Anyhow, the slightly tepid food arrived, giving us an excuse to break off negotiations. The minutes span by and were soon followed by our fellow flotilla-ers, leaving a raucous last chat with the Pinta Peeps, where we discovered that we were their favourites. We had such a mirth-filled 10 minutes that as we walked to the nearby ice-cream parlour, Emmanuel galloped up to us and kindly reminded us that our tab sat unpaid. Once the matter was resolved, we strode on through a trattoria, past some stray dogs, loaded up on gelato and wandered on, eventually stopping at another finger pontoon reaching out of the southern tip of Krapanj.
Everyone, the whole island it seemed, was feeling drowsy so we clambered through our waiting suitcases and let REM, dreams to you and me, descend. No doubt soon enough they would be filled with memories of this amazing sailing trip.

Monday, August 25, 2008

Sidetracked in Italy

Several days ago, we crossed the Franco-Italian border near Bardonecchia, a small, picturesque Alpine town. The transition from the somewhat dumpy, industrial villages south of Chambery to this more stereotypical “mountain resort” was marked. For somewhere to appear more suave, more elegant than France, admittedly a relatively impoverished corner of France was impressive.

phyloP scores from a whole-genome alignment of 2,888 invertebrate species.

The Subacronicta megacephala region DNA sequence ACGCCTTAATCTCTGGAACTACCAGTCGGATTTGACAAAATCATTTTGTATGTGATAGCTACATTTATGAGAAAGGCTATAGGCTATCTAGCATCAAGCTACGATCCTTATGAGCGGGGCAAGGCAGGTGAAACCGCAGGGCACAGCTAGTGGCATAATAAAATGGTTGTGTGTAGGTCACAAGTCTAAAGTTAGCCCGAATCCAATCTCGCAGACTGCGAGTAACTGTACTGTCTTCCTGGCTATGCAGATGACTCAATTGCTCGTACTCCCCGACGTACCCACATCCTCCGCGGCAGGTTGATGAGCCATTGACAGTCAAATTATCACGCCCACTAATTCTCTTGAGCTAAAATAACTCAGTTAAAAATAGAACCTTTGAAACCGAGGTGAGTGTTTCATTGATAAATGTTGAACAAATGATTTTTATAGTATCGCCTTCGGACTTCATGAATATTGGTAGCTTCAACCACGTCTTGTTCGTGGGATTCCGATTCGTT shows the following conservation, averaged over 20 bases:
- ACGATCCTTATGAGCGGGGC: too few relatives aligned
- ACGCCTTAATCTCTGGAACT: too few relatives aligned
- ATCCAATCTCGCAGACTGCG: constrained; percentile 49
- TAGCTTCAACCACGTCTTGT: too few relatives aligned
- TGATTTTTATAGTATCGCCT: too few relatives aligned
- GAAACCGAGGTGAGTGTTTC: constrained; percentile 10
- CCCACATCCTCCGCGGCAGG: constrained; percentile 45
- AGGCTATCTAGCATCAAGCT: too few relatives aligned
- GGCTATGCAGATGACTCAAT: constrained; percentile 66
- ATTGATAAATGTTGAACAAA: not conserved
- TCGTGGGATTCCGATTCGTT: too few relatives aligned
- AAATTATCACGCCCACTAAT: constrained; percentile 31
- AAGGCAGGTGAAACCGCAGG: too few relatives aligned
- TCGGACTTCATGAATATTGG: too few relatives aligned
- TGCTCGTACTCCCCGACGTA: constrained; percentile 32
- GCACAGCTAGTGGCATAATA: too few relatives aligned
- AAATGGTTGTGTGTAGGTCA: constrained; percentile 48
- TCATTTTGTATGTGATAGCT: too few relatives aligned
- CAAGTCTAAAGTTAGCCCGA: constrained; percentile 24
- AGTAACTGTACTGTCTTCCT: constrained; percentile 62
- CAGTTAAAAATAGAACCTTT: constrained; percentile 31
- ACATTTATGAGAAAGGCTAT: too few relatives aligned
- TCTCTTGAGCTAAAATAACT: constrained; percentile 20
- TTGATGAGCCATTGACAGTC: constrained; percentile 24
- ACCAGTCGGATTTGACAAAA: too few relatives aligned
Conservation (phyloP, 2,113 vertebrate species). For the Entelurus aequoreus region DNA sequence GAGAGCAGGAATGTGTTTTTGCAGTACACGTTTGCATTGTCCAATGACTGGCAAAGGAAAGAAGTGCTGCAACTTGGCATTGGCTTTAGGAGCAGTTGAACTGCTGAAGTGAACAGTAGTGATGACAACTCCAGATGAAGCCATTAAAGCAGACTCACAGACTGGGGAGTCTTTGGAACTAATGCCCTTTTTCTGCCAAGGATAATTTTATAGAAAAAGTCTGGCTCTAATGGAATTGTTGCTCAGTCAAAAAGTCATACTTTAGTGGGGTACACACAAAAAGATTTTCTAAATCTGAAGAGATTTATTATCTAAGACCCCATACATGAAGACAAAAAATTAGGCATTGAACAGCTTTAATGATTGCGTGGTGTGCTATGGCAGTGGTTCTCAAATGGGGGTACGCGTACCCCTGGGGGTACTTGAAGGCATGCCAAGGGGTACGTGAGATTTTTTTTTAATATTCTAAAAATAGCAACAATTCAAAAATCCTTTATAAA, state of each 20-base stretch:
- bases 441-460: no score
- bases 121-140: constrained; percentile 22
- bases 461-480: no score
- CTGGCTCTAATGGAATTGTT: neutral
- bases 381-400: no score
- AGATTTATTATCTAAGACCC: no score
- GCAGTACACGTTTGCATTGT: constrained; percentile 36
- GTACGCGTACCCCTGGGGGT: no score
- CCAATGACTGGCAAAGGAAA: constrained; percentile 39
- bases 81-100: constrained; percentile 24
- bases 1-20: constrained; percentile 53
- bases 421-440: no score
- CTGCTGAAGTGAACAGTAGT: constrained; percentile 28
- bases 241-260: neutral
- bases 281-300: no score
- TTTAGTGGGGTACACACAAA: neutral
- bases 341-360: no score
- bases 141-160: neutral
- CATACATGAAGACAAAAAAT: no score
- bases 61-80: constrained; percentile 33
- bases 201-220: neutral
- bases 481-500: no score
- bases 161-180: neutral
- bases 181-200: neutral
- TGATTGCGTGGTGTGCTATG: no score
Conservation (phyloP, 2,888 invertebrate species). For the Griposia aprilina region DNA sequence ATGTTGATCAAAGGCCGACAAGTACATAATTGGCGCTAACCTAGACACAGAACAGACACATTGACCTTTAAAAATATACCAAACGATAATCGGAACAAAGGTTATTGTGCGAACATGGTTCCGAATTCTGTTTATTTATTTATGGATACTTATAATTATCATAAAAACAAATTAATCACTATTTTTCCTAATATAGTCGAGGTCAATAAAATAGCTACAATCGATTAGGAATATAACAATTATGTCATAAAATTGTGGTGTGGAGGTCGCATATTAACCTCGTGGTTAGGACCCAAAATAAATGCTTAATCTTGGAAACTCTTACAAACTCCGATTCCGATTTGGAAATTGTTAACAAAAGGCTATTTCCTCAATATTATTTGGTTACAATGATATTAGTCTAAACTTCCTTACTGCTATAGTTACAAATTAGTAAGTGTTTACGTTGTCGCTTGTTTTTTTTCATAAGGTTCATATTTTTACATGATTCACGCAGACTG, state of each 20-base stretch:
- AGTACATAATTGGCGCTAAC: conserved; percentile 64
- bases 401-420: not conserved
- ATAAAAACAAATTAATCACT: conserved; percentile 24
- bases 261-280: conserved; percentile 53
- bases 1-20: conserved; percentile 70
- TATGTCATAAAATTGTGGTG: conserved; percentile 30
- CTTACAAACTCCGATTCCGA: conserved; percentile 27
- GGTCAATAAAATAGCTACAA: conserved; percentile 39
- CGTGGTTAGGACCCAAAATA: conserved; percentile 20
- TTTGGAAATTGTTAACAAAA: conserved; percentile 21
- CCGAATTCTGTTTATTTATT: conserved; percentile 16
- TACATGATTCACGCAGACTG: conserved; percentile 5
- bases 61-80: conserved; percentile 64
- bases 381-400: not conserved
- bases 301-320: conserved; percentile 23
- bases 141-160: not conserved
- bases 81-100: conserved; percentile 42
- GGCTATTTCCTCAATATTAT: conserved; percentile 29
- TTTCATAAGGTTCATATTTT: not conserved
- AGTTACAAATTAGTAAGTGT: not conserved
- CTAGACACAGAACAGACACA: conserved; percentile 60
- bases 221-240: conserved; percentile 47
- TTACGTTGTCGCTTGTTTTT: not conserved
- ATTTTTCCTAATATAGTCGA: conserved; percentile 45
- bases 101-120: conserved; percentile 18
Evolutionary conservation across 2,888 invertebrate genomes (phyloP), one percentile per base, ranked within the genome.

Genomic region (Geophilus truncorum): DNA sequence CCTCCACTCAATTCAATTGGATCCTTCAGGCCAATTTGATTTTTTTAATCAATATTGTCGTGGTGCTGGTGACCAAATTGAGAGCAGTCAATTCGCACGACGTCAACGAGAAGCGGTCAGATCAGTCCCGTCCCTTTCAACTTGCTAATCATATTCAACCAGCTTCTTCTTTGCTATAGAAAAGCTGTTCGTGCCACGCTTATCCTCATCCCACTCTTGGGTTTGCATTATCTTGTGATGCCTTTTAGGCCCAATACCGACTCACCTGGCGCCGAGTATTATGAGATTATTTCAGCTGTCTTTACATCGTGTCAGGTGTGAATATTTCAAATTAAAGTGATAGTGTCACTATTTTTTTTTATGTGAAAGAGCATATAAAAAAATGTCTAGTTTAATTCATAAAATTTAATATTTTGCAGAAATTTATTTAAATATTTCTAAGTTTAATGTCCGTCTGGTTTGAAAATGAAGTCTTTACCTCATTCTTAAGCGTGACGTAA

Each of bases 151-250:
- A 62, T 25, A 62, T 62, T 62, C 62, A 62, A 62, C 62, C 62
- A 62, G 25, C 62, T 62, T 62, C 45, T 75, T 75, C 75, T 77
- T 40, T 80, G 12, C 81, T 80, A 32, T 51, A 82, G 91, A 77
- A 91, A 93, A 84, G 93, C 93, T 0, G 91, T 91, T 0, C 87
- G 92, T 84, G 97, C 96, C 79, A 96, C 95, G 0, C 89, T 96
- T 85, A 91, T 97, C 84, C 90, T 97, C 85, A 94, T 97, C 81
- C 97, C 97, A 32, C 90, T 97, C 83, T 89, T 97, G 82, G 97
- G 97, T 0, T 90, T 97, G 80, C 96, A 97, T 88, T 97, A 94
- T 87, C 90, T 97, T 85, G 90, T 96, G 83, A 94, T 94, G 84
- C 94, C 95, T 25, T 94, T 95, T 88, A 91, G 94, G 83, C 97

Imagine the confusion that stared me down as our train sped out of the Alps and past Turin. As the mountains became flowing plains, the quaint hilly towns became messy, sporadic smatterings of settlement spread over farmland. The dust settled as the train came to rest on the tracks outside Milano Centrale, the pronunciation of which I wouldn’t discover until the following day. My fears were affirmed. That “rustic” element emboldened in the holiday brochures was equally pronounced on the ground. If truth be told, that aforementioned layer of dust never quite settled over the streets of Milan.